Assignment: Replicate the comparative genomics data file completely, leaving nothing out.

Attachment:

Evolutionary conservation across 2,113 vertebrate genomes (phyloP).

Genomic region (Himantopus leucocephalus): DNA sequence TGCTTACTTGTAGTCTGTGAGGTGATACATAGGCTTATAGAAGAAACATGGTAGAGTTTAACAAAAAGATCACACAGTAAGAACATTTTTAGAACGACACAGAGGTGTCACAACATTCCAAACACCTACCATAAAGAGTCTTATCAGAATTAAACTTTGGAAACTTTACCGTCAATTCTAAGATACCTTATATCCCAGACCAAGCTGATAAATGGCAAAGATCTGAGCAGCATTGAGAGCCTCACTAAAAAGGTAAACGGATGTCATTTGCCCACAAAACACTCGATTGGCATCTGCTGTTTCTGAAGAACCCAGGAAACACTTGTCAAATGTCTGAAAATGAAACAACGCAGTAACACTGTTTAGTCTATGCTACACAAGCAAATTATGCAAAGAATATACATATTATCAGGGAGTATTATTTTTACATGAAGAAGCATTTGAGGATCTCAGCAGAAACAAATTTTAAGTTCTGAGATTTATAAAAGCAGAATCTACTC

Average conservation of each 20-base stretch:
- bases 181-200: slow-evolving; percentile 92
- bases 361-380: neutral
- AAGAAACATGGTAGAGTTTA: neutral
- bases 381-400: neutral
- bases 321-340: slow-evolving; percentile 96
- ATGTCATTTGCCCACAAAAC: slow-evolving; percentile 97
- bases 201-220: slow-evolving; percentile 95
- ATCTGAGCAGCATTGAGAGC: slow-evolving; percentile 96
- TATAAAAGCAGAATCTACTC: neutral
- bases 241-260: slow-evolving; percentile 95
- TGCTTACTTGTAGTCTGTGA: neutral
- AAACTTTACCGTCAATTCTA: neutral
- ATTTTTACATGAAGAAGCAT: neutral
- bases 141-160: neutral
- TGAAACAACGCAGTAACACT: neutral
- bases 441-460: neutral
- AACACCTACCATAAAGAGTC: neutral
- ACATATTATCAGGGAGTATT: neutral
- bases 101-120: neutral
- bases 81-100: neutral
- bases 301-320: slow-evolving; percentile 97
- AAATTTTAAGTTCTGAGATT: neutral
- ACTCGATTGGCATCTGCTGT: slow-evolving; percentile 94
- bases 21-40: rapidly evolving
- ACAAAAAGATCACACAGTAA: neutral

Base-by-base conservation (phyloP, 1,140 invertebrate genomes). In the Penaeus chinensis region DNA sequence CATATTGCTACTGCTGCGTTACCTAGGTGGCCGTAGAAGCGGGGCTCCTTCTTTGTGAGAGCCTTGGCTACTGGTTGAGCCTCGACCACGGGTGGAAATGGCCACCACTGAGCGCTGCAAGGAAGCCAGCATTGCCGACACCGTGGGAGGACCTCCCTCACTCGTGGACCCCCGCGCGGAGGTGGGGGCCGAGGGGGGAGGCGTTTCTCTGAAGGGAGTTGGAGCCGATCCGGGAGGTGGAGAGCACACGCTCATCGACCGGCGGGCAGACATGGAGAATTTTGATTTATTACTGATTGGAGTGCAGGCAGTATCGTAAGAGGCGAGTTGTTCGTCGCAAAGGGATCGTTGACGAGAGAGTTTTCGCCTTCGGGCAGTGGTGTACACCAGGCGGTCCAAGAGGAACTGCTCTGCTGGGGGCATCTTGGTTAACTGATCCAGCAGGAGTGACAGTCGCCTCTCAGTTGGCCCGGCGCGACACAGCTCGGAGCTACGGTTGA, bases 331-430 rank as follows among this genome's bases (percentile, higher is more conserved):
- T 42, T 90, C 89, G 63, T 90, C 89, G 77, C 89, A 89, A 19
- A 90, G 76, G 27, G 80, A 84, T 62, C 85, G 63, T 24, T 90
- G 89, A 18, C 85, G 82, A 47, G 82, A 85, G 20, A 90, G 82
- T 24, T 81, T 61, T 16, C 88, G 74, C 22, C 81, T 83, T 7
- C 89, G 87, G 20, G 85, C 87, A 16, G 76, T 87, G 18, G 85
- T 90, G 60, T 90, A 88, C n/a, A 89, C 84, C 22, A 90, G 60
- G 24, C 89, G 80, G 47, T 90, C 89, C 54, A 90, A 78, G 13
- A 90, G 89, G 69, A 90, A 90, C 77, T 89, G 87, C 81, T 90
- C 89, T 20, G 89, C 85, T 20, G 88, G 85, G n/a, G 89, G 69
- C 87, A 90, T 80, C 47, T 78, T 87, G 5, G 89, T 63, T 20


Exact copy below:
Evolutionary conservation across 2,113 vertebrate genomes (phyloP).

Genomic region (Himantopus leucocephalus): DNA sequence TGCTTACTTGTAGTCTGTGAGGTGATACATAGGCTTATAGAAGAAACATGGTAGAGTTTAACAAAAAGATCACACAGTAAGAACATTTTTAGAACGACACAGAGGTGTCACAACATTCCAAACACCTACCATAAAGAGTCTTATCAGAATTAAACTTTGGAAACTTTACCGTCAATTCTAAGATACCTTATATCCCAGACCAAGCTGATAAATGGCAAAGATCTGAGCAGCATTGAGAGCCTCACTAAAAAGGTAAACGGATGTCATTTGCCCACAAAACACTCGATTGGCATCTGCTGTTTCTGAAGAACCCAGGAAACACTTGTCAAATGTCTGAAAATGAAACAACGCAGTAACACTGTTTAGTCTATGCTACACAAGCAAATTATGCAAAGAATATACATATTATCAGGGAGTATTATTTTTACATGAAGAAGCATTTGAGGATCTCAGCAGAAACAAATTTTAAGTTCTGAGATTTATAAAAGCAGAATCTACTC

Average conservation of each 20-base stretch:
- bases 181-200: slow-evolving; percentile 92
- bases 361-380: neutral
- AAGAAACATGGTAGAGTTTA: neutral
- bases 381-400: neutral
- bases 321-340: slow-evolving; percentile 96
- ATGTCATTTGCCCACAAAAC: slow-evolving; percentile 97
- bases 201-220: slow-evolving; percentile 95
- ATCTGAGCAGCATTGAGAGC: slow-evolving; percentile 96
- TATAAAAGCAGAATCTACTC: neutral
- bases 241-260: slow-evolving; percentile 95
- TGCTTACTTGTAGTCTGTGA: neutral
- AAACTTTACCGTCAATTCTA: neutral
- ATTTTTACATGAAGAAGCAT: neutral
- bases 141-160: neutral
- TGAAACAACGCAGTAACACT: neutral
- bases 441-460: neutral
- AACACCTACCATAAAGAGTC: neutral
- ACATATTATCAGGGAGTATT: neutral
- bases 101-120: neutral
- bases 81-100: neutral
- bases 301-320: slow-evolving; percentile 97
- AAATTTTAAGTTCTGAGATT: neutral
- ACTCGATTGGCATCTGCTGT: slow-evolving; percentile 94
- bases 21-40: rapidly evolving
- ACAAAAAGATCACACAGTAA: neutral

Base-by-base conservation (phyloP, 1,140 invertebrate genomes). In the Penaeus chinensis region DNA sequence CATATTGCTACTGCTGCGTTACCTAGGTGGCCGTAGAAGCGGGGCTCCTTCTTTGTGAGAGCCTTGGCTACTGGTTGAGCCTCGACCACGGGTGGAAATGGCCACCACTGAGCGCTGCAAGGAAGCCAGCATTGCCGACACCGTGGGAGGACCTCCCTCACTCGTGGACCCCCGCGCGGAGGTGGGGGCCGAGGGGGGAGGCGTTTCTCTGAAGGGAGTTGGAGCCGATCCGGGAGGTGGAGAGCACACGCTCATCGACCGGCGGGCAGACATGGAGAATTTTGATTTATTACTGATTGGAGTGCAGGCAGTATCGTAAGAGGCGAGTTGTTCGTCGCAAAGGGATCGTTGACGAGAGAGTTTTCGCCTTCGGGCAGTGGTGTACACCAGGCGGTCCAAGAGGAACTGCTCTGCTGGGGGCATCTTGGTTAACTGATCCAGCAGGAGTGACAGTCGCCTCTCAGTTGGCCCGGCGCGACACAGCTCGGAGCTACGGTTGA, bases 331-430 rank as follows among this genome's bases (percentile, higher is more conserved):
- T 42, T 90, C 89, G 63, T 90, C 89, G 77, C 89, A 89, A 19
- A 90, G 76, G 27, G 80, A 84, T 62, C 85, G 63, T 24, T 90
- G 89, A 18, C 85, G 82, A 47, G 82, A 85, G 20, A 90, G 82
- T 24, T 81, T 61, T 16, C 88, G 74, C 22, C 81, T 83, T 7
- C 89, G 87, G 20, G 85, C 87, A 16, G 76, T 87, G 18, G 85
- T 90, G 60, T 90, A 88, C n/a, A 89, C 84, C 22, A 90, G 60
- G 24, C 89, G 80, G 47, T 90, C 89, C 54, A 90, A 78, G 13
- A 90, G 89, G 69, A 90, A 90, C 77, T 89, G 87, C 81, T 90
- C 89, T 20, G 89, C 85, T 20, G 88, G 85, G n/a, G 89, G 69
- C 87, A 90, T 80, C 47, T 78, T 87, G 5, G 89, T 63, T 20